Possibly the most charming game in the series.
The Paper Mario games have to be one of the most colorful RPG series out there, yet for some reason I have never really succumbed to their charm, vastly preferring their main competition: the portable Mario & Luigi saga. The dialogue in M&L seemed funnier to me, and the pacing more even.
I had some reservations with Paper Mario possibly replacing Mario & Luigi as the flagship portable Mario RPG, but after catching myself smiling broadly while playing about an hour of the game’s beginning at a Nintendo event in Montreal, my apprehension is gone.
The game opens as citizens of the Mushroom Kingdom attend the Sticker Fest, a celebration that occurs as a Sticker comet passes through the sky and makes wishes come true. Bowser crashes the party and becomes uber-powerful, so Mario has to save the day with the help of Kersti, a talking, shiny crown sticker who imparts abilities, puns, and tutorial help.
As I said earlier, the writing in the game is better than ever. Unfortunately, the version I played was in French with no way to switch to English. Given how the French localization is usually based on the English, though, I doubt the English version is any weaker.
Your first task in the game is to rescue poor Toads plastered against walls and floors by stickers. In one house, you open a cupboard and a stack of paper and Toads fly out. One of the overjoyed Toads thanks you but comments:
“Before locking us inside that cupboard, Bowser took the time to align our edges by tapping us on the table. Who knew he was so conscientious? We could all learn from his example.”
Another Toad, rescued from the back of a house, thanks Mario and says he can now get back to contemplating his own mortality. How can this lighthearted dialogue fail to make players smile?
Once rescued, the Toads open the path leading out of the town for you. You can then use the other thing you have been tearing away from walls: stickers! Littered everywhere, boot and hammer stickers are the tools with which you fight enemies. As in previous games, enemies are visible on the screen and you can avoid them or engage in turn-based combat by touching them.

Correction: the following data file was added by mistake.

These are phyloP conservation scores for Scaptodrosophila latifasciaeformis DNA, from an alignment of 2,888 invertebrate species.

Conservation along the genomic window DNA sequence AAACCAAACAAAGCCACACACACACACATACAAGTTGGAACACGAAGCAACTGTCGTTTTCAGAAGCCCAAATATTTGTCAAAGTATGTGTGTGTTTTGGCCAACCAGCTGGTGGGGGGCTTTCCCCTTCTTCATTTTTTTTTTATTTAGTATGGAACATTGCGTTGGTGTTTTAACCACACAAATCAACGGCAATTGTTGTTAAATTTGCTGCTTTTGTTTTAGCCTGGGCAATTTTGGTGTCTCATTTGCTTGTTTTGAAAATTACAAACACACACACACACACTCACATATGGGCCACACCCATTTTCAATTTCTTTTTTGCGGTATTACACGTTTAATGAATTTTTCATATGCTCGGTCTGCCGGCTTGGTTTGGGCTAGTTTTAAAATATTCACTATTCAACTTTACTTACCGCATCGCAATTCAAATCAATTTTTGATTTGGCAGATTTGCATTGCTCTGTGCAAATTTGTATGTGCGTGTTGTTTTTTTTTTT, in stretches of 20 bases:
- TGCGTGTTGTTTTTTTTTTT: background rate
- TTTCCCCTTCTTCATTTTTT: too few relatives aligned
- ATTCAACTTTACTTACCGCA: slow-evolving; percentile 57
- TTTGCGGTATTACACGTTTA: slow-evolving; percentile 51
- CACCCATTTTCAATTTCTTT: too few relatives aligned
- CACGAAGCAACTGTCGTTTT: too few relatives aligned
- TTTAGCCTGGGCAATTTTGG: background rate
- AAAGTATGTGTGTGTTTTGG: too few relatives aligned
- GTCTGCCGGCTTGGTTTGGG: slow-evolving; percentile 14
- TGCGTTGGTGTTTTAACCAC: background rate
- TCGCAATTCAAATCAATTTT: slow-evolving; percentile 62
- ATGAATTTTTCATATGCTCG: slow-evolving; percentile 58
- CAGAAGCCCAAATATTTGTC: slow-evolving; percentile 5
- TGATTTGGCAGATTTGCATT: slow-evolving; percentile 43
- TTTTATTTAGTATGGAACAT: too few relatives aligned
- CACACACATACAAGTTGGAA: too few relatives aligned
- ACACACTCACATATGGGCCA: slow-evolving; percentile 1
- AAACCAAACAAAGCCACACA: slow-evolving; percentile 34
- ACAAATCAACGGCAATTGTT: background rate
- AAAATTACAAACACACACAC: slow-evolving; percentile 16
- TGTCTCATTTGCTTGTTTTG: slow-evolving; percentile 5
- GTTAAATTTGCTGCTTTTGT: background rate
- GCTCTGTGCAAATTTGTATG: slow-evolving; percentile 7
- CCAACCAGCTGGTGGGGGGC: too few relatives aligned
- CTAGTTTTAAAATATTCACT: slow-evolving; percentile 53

During a fight, you select one of the stickers in your sticker book: boot stickers make Mario jump on enemies, hammer stickers make Mario hit them with a hammer, and mushroom stickers make Mario regain some health. Unlike previous games, however, once you use a sticker, it is gone from your inventory. I have not come close to running out during the demo, as opportunities to replenish my book were plentiful, but I do wonder what happens when you do.
As I fought battle after battle, I kept expecting a level-up screen that never came. Your only reward for fighting is coins. Your reward for fighting well (hitting extra hard or blocking enemy attacks with timed button presses) is more coins. Once I realized this, I started avoiding the enemies and skipping fights. If this is Nintendo’s way of eliminating the grind of RPG combat, I applaud their effort and I have no doubt I will find it liberating. But they could easily pad the game by requiring you to buy spend tons of coins on items vital to your quest later on, which makes me a little bit apprehensive.
The game is gorgeous in 3D, notably with enemies bouncing off walls and ending up splattered against the 3DS screen when hit with certain special stickers. In and out of battle, the Paper motif is being pushed harder than ever and in clever ways. For instance, early in the game you come across an injured Toad trying to smooth his creased head out. As he walks, his creased corner flaps in the wind. These touches are found everywhere and make the game utterly charming.
I initially was planning to skip the game, but my brief time with Paper Mario: Sticker Star made a believer out of me. I thought I had seen every idea the Paper Mario series had to offer, and was proven wrong in a few minutes. If Sticker Star can sustain this charm for its entire length and avoid some of the more obnoxious pacing issues that have plagued previous games (fetch quests and active attempts from the developer to troll the player), it will easily be the best entry in the series yet.